A new datum known as the United States Standard Datum was adopted in 1901, also using the Clarke 1866 ellipsoid. This datum operated on the assumption that the position of 39°13'26.686"N - 98°32'30.506"W at Meades Ranch was to remain fixed and unchangeable. Also, the azimuth of 75°28'14.52" (south orientation) from Meades Ranch to Waldo remained fixed. All other points across the entire nation were adjusted on the basis of the fixed position at Meades Ranch and the fixed azimuth from Meades Ranch to Waldo.

While previously just an obscure monument among the thousands of triangulation stations established across the United States, Meades Ranch became the focal point for all geodetic surveys in the entire nation. The positions of all other points now had a direct relationship to this one common point in central Kansas. In 1913, the geodetic organizations in Canada and Mexico formally agreed to accept and base their networks upon the established network of the United States. With the inclusion of these two countries, the name of the datum was changed to the North American Datum, thus giving Meades Ranch prominence across the entire North American continent.

As the triangulation networks within North America densified and more isolated networks entered the system, acute problems arose in the adjustments. To solve these problems, all available primary data was readjusted during a five year period from 1927-1932 while again holding the position of Meades Ranch fixed. The azimuth from Meades Ranch to Waldo, however, was slightly adjusted by 4.88 seconds to 75°28'09.64". This new adjustment became known as the North American Datum of 1927 (NAD27) and included an estimated 25,000 ground based monuments.

Meades Ranch held its prominence as the focal point of all triangulation stations until a new adjustment took place in the early 1980's. The NAD 27 had been a best fit for North America only, so a new system was created that would provide a world-wide fit. This new system used the mass center of the earth as its datum origin point and a globally best fitting ellipsoid called Geodetic Reference System 1980 (GRS80), and was named the North American Datum of 1983 (NAD83). A collaborative effort between NGS and Geodetic Survey Canada, this new datum was completed in 1986. With the adjustment and the NAD83 in place, Meades Ranch was no longer the prominent point it once had been. It became just one of nearly 250,000 other triangulation stations within the 1983 adjustment. Despite the changed origin of the datum, surveyors continue to hold the Meades Ranch triangulation station with a nostalgic view. Because of NAD83, the position of Meades Ranch, held fixed since 1901, was changed to 39°13'26.71982"N - 98°32'31.74686"W. Although the position of the physical monument on the ground did not change location, the difference between the NAD27 and the original NAD83 positions is approximately 4.01 feet north and 97.62 feet west. The position for Meades Ranch has since changed approximately 0.78 feet due to its inclusion in the 1997 Kansas High Accuracy Reference Network (HARN) and the subsequent 2007 and 2011 national adjustments performed by NGS.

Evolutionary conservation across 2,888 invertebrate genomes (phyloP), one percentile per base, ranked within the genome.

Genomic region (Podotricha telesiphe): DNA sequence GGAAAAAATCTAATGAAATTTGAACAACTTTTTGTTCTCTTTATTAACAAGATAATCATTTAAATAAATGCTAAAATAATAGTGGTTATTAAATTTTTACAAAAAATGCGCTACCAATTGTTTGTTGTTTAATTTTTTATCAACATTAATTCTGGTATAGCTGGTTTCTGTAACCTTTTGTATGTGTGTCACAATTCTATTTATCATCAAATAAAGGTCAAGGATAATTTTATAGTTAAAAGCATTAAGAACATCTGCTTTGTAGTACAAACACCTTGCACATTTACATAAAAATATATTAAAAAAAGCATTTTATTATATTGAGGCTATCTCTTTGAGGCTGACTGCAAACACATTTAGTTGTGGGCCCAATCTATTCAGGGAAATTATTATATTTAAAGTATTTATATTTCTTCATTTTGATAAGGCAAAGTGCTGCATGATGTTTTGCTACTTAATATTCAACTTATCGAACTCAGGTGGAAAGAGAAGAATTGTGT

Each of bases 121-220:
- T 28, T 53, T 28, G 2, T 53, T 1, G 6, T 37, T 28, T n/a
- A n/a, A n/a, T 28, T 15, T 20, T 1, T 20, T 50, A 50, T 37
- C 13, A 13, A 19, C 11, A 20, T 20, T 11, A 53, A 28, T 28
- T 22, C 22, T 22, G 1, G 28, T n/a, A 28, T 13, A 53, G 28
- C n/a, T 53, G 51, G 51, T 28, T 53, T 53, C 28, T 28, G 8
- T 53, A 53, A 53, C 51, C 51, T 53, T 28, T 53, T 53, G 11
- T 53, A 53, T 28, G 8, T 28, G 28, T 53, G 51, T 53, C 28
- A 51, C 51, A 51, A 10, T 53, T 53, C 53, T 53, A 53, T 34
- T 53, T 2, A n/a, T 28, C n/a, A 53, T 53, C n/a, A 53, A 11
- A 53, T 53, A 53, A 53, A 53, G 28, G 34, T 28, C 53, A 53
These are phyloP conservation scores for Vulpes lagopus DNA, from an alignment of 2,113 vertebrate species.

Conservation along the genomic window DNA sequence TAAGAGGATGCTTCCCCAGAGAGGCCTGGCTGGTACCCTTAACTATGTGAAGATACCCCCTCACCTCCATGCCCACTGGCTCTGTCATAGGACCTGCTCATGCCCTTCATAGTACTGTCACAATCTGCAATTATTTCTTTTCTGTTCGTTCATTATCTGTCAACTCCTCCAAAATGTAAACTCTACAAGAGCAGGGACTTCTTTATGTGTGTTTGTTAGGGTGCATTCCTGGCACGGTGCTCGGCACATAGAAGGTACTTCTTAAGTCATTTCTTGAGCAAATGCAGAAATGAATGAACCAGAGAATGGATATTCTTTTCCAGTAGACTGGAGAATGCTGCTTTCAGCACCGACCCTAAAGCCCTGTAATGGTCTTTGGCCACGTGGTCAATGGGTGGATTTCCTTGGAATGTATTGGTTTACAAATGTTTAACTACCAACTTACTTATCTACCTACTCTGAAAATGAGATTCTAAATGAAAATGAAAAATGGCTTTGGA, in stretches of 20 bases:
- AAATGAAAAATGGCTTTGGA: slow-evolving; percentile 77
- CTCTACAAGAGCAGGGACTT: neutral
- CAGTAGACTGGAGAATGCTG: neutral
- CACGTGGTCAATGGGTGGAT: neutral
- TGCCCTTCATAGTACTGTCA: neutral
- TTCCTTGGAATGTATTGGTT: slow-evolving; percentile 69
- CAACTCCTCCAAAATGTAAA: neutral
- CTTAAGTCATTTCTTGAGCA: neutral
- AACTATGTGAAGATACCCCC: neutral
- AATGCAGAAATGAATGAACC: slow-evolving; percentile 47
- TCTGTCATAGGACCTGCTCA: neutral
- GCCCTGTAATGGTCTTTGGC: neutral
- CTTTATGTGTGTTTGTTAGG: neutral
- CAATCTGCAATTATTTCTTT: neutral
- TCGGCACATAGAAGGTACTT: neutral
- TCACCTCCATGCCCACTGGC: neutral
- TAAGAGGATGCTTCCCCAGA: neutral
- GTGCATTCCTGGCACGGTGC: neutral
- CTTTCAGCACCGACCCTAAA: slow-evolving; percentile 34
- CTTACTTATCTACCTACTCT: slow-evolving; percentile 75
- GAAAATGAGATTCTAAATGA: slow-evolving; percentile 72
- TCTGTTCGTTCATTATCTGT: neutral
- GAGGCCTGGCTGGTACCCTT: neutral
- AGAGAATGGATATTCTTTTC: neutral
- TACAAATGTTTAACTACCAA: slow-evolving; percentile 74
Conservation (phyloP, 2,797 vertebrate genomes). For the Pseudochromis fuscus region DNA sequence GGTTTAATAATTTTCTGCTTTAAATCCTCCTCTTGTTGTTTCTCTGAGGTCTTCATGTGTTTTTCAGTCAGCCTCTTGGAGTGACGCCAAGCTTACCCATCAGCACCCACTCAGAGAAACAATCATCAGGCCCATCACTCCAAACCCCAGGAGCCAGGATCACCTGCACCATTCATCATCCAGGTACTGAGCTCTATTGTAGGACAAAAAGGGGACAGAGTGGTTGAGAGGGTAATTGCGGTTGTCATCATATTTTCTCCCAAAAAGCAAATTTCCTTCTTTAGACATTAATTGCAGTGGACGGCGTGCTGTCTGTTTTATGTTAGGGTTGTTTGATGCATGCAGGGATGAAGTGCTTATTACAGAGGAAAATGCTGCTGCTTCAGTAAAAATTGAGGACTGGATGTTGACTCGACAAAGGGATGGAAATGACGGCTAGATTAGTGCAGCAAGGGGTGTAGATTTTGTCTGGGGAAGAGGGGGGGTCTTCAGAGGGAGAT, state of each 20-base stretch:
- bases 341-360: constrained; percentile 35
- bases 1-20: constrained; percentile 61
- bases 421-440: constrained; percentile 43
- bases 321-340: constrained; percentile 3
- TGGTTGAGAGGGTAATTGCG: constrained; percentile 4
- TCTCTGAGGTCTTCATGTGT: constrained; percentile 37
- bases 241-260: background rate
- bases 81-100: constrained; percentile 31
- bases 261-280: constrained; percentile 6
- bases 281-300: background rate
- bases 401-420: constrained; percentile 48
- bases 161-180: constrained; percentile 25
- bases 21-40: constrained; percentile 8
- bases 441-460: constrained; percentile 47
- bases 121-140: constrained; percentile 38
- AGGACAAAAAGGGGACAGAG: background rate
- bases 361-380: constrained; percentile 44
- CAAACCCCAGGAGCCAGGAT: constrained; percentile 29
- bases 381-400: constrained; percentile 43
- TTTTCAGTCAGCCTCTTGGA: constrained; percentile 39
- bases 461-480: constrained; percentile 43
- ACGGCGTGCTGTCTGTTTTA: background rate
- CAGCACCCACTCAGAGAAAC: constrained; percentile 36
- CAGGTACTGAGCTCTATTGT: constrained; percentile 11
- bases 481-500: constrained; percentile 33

The original marble post that was set for the monument in 1891 was repeatedly subject to vandalism when people carved their initials into the top surface. It was also vulnerable to theft if someone attempted to dig down and pull it out. In 1922, USC&GS decided to remove the marble post and lower ash-filled bottle and replace them with more stable concrete monuments. The new lower mark is a standard USC&GS 3.5-inch circular bronze triangulation disk placed in a block of concrete of unspecified size. The new surface monument is a standard disk placed in a 36"-tall concrete block measuring 36 inches square at the bottom, tapering to 24 inches square at the top and projected 6 inches above the surface. The bronze disks were stamped "Meades Ranch 1891". A 2-inch layer of sand separates the two concrete blocks.